Chemobrain: 1 in 3 breast cancer survivors suffer from cognitive impairment

Woman in gymnasium with allied health professional

Activities such as exercise and meditation practice can help alleviate stress associated with the side effects of chemotherapy treatment.

Are you a breast cancer survivor and do you forget things?

An analysis of breast cancer research by University of Adelaide and University of Manchester scientists has found that 1 in 3 people who survive breast cancer have clinically significant cognitive impairment.

Also known as ‘chemobrain’, cognitive impairment is a common side effect of cancer treatments which can affect patients’ ability to return to work, perform everyday tasks and sustain relationships. For example, patients often report being unable to recall which day of the week it is, or forget a familiar route while driving.

University of Adelaide behavioural neuroscientist Alexandra Whittaker who led the international study, said chemobrain had been previously studied mostly in patients with breast cancer.

“While it is common for women to report some level of cognitive decline, estimates of the rate at which this happens, and the duration of impact, have been highly varied in previous research,” Dr Whittaker said.

In our research, we performed a type of study called a meta-analysis. This brings together all the previous research on a topic and uses mathematical methods to come up with a summary estimate based on all the data,” Dr Whittaker said.

“Our research findings suggest that clinically significant cognitive impairment occurs in 1 in 3 survivors of breast cancer.

“Another striking finding was that rates of cognitive decline were still around 20% at three years after treatment had stopped. In around 10% of patients, decline was still present 10 years after the end of treatment.”

Over recent years with the advent of new chemotherapy treatments, cancer survivorship has significantly increased. But, with more patients living beyond their diagnosis issues of quality of life have become more pressing.

Cancer treatments typically cause a wide range of side-effects. Many of these, such as gut disturbances are short term. However, chemotherapy can cause changes to the nervous system which may be longer lasting.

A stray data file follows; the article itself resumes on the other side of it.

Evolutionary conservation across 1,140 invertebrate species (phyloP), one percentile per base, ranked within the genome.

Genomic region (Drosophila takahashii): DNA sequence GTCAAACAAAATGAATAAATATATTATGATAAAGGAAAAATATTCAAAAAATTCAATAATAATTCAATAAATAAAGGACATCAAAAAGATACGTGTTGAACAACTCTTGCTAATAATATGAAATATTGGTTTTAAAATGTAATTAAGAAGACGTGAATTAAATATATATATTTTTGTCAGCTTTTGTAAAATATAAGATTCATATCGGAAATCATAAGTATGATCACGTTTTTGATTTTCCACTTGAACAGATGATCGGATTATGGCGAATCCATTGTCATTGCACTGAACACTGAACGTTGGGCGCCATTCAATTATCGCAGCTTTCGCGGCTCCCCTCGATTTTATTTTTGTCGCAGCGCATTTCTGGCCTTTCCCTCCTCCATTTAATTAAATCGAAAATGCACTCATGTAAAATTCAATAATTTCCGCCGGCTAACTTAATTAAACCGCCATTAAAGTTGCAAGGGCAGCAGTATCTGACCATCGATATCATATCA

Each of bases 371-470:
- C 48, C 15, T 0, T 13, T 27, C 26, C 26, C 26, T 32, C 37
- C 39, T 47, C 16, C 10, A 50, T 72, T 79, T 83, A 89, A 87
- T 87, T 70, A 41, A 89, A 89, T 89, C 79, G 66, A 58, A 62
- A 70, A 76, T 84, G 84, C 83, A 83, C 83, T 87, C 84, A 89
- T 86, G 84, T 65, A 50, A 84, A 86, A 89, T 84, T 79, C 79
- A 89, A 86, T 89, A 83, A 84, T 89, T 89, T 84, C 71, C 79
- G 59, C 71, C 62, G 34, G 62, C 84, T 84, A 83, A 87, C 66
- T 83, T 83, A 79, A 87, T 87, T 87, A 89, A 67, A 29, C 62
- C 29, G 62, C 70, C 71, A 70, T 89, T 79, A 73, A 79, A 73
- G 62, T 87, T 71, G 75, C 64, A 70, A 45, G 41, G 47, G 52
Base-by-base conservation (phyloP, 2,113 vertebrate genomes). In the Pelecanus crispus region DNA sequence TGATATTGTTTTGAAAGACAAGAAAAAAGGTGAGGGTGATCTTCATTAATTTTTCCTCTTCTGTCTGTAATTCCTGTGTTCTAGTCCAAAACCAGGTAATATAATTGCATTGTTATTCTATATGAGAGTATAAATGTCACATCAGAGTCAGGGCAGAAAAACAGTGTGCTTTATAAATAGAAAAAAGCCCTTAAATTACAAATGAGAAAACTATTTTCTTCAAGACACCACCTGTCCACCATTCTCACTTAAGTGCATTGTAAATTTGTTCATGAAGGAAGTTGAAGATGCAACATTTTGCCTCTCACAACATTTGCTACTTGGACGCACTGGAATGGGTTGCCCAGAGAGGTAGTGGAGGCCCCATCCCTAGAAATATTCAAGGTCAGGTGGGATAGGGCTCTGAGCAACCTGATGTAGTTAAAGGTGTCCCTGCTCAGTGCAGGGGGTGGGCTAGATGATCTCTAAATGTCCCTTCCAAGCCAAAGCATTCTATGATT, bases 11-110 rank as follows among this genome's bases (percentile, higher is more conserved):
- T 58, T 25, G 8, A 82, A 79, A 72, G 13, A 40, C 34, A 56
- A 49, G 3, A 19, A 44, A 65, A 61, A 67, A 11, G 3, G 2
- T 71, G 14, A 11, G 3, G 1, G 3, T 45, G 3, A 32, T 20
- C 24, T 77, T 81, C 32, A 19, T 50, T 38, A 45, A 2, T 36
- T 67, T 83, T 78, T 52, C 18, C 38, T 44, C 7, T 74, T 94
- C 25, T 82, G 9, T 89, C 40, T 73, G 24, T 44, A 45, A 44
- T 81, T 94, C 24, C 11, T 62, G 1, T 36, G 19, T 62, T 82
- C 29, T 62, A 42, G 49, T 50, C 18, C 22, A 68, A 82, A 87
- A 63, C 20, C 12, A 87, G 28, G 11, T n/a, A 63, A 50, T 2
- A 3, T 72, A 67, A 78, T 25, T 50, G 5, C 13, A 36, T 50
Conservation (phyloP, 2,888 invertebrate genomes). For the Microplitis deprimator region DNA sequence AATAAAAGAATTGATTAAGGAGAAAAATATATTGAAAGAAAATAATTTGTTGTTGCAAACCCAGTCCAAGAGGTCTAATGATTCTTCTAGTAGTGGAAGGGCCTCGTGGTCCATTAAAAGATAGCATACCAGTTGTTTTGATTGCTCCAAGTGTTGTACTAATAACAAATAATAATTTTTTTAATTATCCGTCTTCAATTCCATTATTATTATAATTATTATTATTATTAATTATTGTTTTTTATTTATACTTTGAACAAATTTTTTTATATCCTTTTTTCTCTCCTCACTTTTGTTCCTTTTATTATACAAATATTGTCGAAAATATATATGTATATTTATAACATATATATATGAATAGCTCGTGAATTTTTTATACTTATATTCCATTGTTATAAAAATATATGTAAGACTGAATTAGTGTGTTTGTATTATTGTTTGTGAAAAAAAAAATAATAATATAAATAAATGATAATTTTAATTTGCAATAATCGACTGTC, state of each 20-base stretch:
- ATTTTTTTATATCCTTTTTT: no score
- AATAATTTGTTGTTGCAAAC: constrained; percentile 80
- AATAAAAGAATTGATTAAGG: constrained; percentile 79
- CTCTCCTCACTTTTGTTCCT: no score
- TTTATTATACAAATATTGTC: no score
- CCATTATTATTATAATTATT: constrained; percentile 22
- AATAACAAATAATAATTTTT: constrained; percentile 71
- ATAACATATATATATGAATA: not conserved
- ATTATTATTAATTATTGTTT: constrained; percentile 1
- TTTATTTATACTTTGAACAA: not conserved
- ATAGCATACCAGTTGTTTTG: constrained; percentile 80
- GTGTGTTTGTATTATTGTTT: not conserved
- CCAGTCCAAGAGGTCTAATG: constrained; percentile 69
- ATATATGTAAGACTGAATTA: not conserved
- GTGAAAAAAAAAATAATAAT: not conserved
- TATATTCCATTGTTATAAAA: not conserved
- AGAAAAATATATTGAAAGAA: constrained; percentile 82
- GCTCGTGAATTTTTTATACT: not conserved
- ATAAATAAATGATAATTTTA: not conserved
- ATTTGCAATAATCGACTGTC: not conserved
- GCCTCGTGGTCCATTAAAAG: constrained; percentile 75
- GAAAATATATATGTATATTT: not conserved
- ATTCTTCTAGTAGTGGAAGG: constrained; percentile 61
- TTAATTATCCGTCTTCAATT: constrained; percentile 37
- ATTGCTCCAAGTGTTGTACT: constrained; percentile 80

Dr Whittaker said the research uncovered reasons for the previous variability reported in chemobrain occurrences.

“Firstly, few patients are offered formal cognitive testing to diagnose chemobrain, yet they recognise a decline in function and self-report this,” she said.

“Rates of chemobrain diagnosed by patient self-report were generally higher. This could be due to the impact of fatigue and stress because of cancer treatment on cognitive function, which tends to have a greater influence when self-report methods are used.

“A second critical reason is that formal testing of cognition compares levels against the norm expected of an average person. However, a patient may be functioning well above the norm for the population pre-cancer, experience a decline, but still fall within normal levels.

“So, they may experience significant loss of cognitive function, but the test says they are OK. These patients may then miss out on the opportunity to receive information and support on managing the condition.”

While there are currently no drug treatments for managing chemobrain, other research has shown that adoption of a range of strategies can improve symptoms.

Dr Whittaker said that activities such as exercise and meditation practice are likely to help through alleviating stress.

“Using aids to organise tasks also assists in completing day-to-day activities. The creation of lists, use of reminder tools and maintaining a distraction-free environment can all be helpful.”

The research published in Scientific Reports was undertaken by Dr Whittaker – a Senior Lecturer in the University of Adelaide’s School of Animal and Veterinary Sciences; Dr Rebecca George from the University of Adelaide’s School of Biomedicine; and Dr Lucy O’Malley from the Manchester Academic Health Sciences Centre at the University of Manchester.

About the author

Alexandra Whittaker

Alexandra Whittaker is a veterinary scientist, lawyer, and behavioural neuroscientist who researches the impact of neuroimmune alterations on emotion and cognitive processing.

She leads an interdisciplinary team of University of Adelaide researchers skilled in animal and veterinary sciences, social sciences, regulation and governance, and evidence-based practice. The team also collaborates with scientists within the health, medical and biological science fields.

Alex also leads the Evidence Synthesis Initiative for Animal and Veterinary Sciences (ESIAVS) initiative, a team of researchers who provide up-to date, relevant, high-quality evidence to support decision-making in the animal industries and veterinary practice.

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Tagged in Research, School of Biological Sciences, School of Animal and Veterinary Sciences, Biomedical Science, Veterinary Medicine